Whatever happened to the kind of crazy-yet-cozy holiday specials that blanketed the early winter airwaves of the 1980s? Unceremoniously killed by infectious ’90s jadedness? Slow fade out at the hands of early-onset millennial ennui? Whatever the reason, nixing the tradition was a huge mistake.

A huge mistake that we’re about to fix.

Announcing IFC’s Joe’s Pub Presents: A Holiday Special, starring Tony Hale. It’s a celeb-studded extravaganza in the glorious tradition of yesteryear featuring Bridget Everett, Jo Firestone, Nick Thune, Jen Kirkman, house band The Dap-Kings, and many more. And it’s at Joe’s Pub, everyone’s favorite home away from home in the Big Apple.

The yuletide cheer explodes Wednesday December 21 at 10P. But if you were born after 1989 and have no idea what void this spectacular special is going to fill, sample from this vintage selection of holiday hits:

Andy Williams and The NBC Kids Search For Santa

The quintessential holiday special. Get snuggly and turn off your brain. You won’t need it.

A Muppet Family Christmas

The Fraggles. The Muppets. The Sesame Street gang. Fate. The Jim Henson multiverse merges in this warm and fuzzy Holiday gathering.

Julie Andrews: The Sound Of Christmas

To this day a foolproof antidote to holiday cynicism. It’s cheesy, but a good cheese. In this case an Alpine Gruyère.

Star Wars Holiday Special

Okay, busted. This one was released in 1978. Still totally ’80s though. And yes that’s Bea Arthur.

Pee Wee’s Playhouse Christmas Special

Pass the eggnog, and make sure it’s loaded. This special is everything you’d expect it to be and much, much more.

Joe’s Pub Presents: A Holiday Special premieres Wednesday December 21 at 10P on IFC.

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It Ain't Over Yet

A Guide to Coping with the End of Comedy Bang! Bang!

Watch the final episodes tonight at 11 and 11:30P on IFC.

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After five seasons and 110 halved-hour episodes, Scott Aukerman’s hipster comedy opus, Comedy Bang! Bang!, has come to an end. Fridays at 11 and 11:30P will never be the same. We know it can be hard for fans to adjust after the series finale of their favorite TV show. That’s why we’ve prepared this step-by-step guide to managing your grief.

Step One: Cry it out

It’s just natural. We’re sad too.
Scott crying GIF

Step Two: Read the CB!B! IMDB Trivia Page

The show is over and it feels like you’ve lost a friend. But how well did you really know this friend? Head over to Comedy Bang! Bang!’s IMDB page to find out some things you may not have known…like that it’s “based on a Civil War battle of the same name” or that “Reggie Watts was actually born with the name Theodore Leopold The Third.”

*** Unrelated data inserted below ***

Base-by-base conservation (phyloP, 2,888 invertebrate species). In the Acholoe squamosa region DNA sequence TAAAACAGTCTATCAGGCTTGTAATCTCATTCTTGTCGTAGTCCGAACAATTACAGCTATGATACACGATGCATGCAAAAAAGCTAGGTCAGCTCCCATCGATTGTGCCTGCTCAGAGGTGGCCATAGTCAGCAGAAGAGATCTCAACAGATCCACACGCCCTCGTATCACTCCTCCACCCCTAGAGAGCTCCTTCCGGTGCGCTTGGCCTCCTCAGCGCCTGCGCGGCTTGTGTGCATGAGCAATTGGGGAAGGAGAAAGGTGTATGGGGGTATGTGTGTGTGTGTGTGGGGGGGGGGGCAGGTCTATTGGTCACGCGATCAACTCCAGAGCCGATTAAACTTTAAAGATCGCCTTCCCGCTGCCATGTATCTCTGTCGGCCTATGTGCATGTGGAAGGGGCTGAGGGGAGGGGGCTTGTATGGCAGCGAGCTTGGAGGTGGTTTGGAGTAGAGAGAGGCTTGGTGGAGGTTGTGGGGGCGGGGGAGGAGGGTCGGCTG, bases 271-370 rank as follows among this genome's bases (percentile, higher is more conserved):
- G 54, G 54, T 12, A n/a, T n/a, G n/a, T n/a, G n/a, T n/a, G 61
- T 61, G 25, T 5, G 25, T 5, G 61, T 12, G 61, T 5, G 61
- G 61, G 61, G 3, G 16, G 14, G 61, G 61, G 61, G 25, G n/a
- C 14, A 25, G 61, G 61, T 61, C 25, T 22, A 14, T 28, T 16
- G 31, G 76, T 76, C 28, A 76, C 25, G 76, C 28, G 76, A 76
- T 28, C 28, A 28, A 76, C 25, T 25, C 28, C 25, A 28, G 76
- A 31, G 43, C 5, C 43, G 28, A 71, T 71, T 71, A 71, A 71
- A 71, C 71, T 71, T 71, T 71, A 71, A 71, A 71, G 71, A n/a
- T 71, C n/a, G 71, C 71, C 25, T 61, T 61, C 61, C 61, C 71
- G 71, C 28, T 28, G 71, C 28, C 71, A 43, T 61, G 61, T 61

Step Three: Listen to the podcast

One fascinating piece of CB!B! trivia that you might not learn from IMDB is that there’s a podcast that shares the same name as the TV show. It’s even hosted by Scott Aukerman! It’s not exactly like watching the TV show on a Friday night, but that’s only because each episode is released Monday morning. If you close your eyes, the podcast is just like watching the show with your eyes closed!

Step Four: Watch brand new CB!B! clips?!

The best way to cope with the end of Comedy Bang! Bang! is to completely ignore that it’s over — because it’s not. In an unprecedented move, IFC is opening up the bonus CB!B! content vault. There are four brand new, never-before-seen sketches featuring Scott Aukerman, Kid Cudi, and “Weird Al” Yankovic ready for you to view on the IFC App. There’s also one right here, below this paragraph! Watch all four b-b-bonus clips and feel better.

Binge the entire final season, plus exclusive sketches, right now on the IFC app.

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Everybody Sweats Now

The Four-Day Sweatsgiving Weekend On IFC

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This long holiday weekend is your time to gobble gobble gobble and give heartfelt thanks—thanks for the comfort and forgiveness of sweatpants. Because when it comes right down to it, there’s nothing more wholesome and American than stuffing yourself stupid and spending endless hours in front of the TV in your softest of softests.

So get the sweats, grab the remote and join IFC for four perfect days of entertainment.

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It all starts with a 24-hour T-day marathon of Rocky Horror Picture Show, then continues Friday with an all-day binge of Stan Against Evil.

By Saturday, the couch will have molded to your shape. Which is good, because you’ll be nestled in for back-to-back Die Hard and Lethal Weapon.

Finally, come Sunday it’s time to put the sweat back in your sweatpants with The Shining, The Exorcist, The Chronicles of Riddick, Terminator 2, and Blade: Trinity. They totally count as cardio.

As if you need more convincing, here’s Martha Wash and the IFC&C Music Factory to hammer the point home.

The Sweatsgiving Weekend starts Thursday on IFC